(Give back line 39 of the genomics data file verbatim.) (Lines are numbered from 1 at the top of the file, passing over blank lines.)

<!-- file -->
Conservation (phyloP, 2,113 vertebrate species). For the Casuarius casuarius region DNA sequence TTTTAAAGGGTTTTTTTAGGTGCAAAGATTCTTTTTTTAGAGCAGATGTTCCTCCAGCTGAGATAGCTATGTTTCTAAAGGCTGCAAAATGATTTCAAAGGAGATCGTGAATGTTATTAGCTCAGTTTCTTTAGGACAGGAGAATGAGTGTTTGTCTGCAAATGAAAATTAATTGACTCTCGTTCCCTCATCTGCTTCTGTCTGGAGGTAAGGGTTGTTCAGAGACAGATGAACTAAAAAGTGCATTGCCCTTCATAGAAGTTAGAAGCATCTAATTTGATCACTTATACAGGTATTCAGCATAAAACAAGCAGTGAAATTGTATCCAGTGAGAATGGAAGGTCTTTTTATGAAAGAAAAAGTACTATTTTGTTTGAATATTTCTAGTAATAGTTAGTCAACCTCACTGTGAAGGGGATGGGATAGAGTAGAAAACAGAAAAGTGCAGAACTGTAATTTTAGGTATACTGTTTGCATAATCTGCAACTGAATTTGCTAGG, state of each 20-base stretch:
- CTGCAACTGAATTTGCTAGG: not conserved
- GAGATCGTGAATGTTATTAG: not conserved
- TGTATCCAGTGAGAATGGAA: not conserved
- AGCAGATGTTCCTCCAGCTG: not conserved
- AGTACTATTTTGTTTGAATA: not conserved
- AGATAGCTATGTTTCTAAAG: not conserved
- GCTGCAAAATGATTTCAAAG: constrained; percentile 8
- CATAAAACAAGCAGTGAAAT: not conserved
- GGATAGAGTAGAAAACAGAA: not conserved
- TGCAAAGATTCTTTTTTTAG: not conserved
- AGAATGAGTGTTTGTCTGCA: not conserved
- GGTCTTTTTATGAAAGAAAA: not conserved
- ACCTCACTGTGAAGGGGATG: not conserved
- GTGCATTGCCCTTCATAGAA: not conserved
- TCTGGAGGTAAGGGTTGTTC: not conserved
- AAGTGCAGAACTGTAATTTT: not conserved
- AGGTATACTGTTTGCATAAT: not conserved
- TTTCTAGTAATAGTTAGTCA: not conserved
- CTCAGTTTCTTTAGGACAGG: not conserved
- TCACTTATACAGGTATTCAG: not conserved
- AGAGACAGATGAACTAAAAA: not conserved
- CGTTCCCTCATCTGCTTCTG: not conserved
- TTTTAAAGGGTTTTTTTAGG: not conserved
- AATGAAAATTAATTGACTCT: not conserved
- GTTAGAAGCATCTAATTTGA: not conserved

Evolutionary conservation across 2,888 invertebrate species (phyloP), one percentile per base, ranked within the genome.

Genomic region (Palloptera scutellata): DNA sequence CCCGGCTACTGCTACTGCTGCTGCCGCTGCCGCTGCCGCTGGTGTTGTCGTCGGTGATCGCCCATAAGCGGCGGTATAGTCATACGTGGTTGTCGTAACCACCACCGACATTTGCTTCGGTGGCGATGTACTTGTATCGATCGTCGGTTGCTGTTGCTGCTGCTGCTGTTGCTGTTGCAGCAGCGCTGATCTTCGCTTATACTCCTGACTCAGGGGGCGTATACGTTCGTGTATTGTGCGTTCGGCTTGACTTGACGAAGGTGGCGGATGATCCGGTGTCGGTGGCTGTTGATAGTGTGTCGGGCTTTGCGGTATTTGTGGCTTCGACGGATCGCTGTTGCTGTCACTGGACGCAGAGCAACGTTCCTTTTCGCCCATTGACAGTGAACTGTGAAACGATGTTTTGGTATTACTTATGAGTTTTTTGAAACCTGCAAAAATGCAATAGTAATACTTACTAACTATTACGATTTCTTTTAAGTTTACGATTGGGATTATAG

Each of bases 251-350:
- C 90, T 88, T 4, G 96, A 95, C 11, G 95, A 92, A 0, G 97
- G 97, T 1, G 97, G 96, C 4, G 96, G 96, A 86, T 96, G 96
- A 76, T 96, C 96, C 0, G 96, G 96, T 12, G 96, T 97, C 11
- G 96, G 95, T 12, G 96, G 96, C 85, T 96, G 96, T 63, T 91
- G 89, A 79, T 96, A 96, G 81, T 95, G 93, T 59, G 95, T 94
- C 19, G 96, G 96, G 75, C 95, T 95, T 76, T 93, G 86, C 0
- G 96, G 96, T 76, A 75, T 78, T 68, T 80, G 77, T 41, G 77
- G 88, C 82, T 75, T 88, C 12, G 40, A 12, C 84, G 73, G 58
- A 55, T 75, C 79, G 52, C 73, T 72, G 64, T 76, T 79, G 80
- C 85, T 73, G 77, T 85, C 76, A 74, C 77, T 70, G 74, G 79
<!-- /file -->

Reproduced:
- C 85, T 73, G 77, T 85, C 76, A 74, C 77, T 70, G 74, G 79